The Pixel 8 Pro display delivers radical power efficiency upgrades

Google’s Pixel 8 Pro, at least so far, has the brightest display on a traditional smartphone sold in the US. And according to deeper testing, this display is also significantly more energy efficient than Google’s previous version.

The new “Super Actua” display on the Pixel 8 Pro is an AMOLED LTPO panel with a resolution of 3120 x 1440. According to To Camila Wojciechowska, it’s specifically a Samsung E7 screen. It’s obviously a very good screen. The Pixel 8 Pro’s display has received a lot of praise through reviews, thanks to its excellent brightness, excellent colors, and more. The 2,400-nit display is one of the best smartphone displays today, and as it turns out, that’s about more than just looks.

Dylan Raja XDA DevelopersBefore diving deeper into the Pixel 8 Pro screen, It was revealed on Twitter/X The Pixel 8 Pro is significantly more power efficient than the Pixel 7 Pro. Testing shows that the new panel needs just 3 watts of power to reach 960 nits, less than half the power needed by the Pixel 7 Pro, whose screen will consume 6.4 watts of power at 960 nits.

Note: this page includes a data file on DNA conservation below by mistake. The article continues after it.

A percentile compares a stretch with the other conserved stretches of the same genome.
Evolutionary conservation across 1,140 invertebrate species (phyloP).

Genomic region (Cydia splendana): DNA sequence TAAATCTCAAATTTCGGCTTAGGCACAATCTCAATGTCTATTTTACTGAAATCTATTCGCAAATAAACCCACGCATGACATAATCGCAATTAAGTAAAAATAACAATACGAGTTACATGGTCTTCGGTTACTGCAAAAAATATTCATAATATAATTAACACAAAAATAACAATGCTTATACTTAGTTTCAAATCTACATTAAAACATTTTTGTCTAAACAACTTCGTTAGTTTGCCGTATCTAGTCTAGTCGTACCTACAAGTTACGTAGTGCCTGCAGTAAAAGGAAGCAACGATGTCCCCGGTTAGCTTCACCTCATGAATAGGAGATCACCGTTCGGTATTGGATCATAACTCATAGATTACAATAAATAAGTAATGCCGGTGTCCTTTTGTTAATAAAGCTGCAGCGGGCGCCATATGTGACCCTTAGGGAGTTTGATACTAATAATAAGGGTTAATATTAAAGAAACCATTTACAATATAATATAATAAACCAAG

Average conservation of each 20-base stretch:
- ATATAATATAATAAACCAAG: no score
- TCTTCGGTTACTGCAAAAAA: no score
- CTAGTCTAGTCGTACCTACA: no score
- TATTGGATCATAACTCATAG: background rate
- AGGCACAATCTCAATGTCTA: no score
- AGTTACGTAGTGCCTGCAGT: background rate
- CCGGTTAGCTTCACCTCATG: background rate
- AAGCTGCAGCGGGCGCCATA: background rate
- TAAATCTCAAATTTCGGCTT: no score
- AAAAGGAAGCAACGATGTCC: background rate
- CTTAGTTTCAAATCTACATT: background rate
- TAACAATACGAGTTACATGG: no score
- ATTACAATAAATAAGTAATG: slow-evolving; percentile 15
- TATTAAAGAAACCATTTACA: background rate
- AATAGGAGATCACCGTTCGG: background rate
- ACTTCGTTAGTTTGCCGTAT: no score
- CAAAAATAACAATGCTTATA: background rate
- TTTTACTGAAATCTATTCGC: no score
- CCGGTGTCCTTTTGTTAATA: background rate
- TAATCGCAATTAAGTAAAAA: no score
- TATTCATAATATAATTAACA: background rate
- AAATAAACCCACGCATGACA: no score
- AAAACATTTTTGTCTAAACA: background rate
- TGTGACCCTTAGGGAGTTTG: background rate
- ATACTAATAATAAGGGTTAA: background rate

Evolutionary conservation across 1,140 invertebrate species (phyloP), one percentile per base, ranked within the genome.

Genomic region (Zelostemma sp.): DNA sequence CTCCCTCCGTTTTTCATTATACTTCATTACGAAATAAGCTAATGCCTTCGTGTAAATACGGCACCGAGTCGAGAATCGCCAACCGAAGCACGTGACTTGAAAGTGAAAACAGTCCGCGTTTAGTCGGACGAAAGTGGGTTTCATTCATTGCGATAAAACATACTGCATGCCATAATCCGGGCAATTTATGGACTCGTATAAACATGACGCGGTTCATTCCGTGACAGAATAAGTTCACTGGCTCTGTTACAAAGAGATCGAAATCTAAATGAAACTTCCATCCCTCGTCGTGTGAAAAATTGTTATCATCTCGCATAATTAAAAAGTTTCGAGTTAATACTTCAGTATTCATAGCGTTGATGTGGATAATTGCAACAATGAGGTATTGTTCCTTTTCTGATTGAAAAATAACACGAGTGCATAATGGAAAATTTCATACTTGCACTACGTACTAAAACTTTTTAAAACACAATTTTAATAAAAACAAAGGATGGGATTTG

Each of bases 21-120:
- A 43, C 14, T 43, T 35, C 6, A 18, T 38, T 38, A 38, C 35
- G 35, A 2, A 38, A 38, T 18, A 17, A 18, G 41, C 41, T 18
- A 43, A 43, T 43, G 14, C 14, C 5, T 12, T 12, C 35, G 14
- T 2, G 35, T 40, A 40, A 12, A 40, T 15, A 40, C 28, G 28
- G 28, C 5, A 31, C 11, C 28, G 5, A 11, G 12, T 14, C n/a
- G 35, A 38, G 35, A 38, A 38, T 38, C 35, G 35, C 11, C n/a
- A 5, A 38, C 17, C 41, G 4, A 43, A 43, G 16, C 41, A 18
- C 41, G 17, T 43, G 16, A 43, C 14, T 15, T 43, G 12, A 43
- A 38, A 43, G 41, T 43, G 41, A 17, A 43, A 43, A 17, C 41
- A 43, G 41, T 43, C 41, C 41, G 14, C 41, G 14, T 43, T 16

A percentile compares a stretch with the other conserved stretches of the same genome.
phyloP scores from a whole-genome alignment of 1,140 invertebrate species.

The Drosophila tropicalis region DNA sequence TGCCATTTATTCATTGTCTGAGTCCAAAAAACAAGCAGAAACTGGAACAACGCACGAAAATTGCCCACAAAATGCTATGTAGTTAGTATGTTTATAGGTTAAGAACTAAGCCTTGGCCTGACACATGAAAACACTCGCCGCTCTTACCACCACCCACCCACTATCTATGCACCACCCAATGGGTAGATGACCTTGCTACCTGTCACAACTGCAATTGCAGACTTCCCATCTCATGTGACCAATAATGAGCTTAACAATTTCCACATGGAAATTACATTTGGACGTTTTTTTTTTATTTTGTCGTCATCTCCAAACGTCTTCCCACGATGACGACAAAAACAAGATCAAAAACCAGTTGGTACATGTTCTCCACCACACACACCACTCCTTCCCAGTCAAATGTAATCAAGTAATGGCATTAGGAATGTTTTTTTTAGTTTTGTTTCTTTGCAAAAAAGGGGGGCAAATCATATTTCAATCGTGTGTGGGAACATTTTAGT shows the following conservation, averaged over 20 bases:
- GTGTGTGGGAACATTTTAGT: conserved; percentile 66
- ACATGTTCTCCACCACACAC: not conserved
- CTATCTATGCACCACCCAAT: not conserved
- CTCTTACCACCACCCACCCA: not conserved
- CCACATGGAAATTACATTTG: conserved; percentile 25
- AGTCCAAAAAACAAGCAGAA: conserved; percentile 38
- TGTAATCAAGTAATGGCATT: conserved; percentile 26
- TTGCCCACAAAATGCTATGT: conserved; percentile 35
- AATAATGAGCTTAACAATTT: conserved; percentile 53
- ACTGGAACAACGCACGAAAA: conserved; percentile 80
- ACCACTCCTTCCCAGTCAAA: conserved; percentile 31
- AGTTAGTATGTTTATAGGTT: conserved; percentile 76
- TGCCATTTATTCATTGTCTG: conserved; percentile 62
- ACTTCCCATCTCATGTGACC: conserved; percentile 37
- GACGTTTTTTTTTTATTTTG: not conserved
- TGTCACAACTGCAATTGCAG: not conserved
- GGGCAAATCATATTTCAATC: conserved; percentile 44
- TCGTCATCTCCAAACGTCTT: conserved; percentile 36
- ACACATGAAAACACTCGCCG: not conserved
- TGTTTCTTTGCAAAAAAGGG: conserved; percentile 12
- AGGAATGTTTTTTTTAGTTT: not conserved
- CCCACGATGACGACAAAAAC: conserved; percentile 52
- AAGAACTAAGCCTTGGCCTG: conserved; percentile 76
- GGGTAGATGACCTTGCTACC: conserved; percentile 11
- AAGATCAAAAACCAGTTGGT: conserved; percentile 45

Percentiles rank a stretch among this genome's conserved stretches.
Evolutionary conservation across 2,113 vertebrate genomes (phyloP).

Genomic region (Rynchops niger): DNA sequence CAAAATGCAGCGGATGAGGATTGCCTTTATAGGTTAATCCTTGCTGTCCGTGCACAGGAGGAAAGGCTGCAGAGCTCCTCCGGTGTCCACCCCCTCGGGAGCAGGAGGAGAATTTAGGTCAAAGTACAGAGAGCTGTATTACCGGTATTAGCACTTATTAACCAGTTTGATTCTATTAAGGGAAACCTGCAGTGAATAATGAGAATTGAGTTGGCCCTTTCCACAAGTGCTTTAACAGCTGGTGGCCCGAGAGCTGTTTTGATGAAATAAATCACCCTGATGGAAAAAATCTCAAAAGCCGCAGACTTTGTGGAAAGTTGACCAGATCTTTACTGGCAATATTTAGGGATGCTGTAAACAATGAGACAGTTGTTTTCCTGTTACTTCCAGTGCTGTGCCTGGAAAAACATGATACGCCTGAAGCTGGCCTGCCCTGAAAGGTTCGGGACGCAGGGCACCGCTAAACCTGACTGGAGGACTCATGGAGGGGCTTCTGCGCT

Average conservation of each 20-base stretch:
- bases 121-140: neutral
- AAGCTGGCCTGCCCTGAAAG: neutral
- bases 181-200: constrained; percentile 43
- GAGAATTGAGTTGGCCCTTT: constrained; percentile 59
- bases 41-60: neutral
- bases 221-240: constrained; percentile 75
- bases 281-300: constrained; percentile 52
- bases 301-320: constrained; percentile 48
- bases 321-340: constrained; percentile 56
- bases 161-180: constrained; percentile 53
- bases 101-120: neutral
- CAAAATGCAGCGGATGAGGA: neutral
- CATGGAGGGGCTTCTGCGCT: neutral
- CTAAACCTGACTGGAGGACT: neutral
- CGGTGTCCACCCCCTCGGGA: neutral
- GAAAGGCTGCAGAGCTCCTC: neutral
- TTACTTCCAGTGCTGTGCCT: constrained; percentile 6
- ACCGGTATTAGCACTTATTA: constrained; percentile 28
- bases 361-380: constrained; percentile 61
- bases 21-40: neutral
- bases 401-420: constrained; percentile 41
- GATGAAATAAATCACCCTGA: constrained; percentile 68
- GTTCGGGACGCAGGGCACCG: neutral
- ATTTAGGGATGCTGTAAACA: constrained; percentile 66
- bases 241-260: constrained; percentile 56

It’s a dramatic change year over year, especially when you look at it How the Pixel 7 Pro suffered in this area. It consumed more power per nits than the Pixel 6 Pro’s screen and was consuming more power at its lower top brightness (during testing) of 964 nits than the Galaxy S22 Plus, which consumed 4.4 watts while at 1,070 nits.

In comparison, the display on the Pixel 8 Pro is actually more power efficient than the displays on the iPhone 14 Pro Max and Samsung Galaxy S23 Ultra. To reach 960 nits, at least in this test, both the Apple and Samsung devices required roughly 4 watts of power compared to the Pixel’s 3-watt draw, and the Pixel’s display remained brighter, using less power as brightness increased. Raja said the Pixel is “leaps ahead” of Apple and Samsung here.

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Of course, Google’s lead won’t last forever. Samsung is expected to adopt a new display panel in the Galaxy S24 series that maxes out at 2,500 nits, and it makes sense that power efficiency improvements are planned. At the moment, it’s also unclear how this compares to the iPhone 15 Pro Max or how the smaller Pixel 8 stacks up, but Raga He teases More tests speak of the latter soon.

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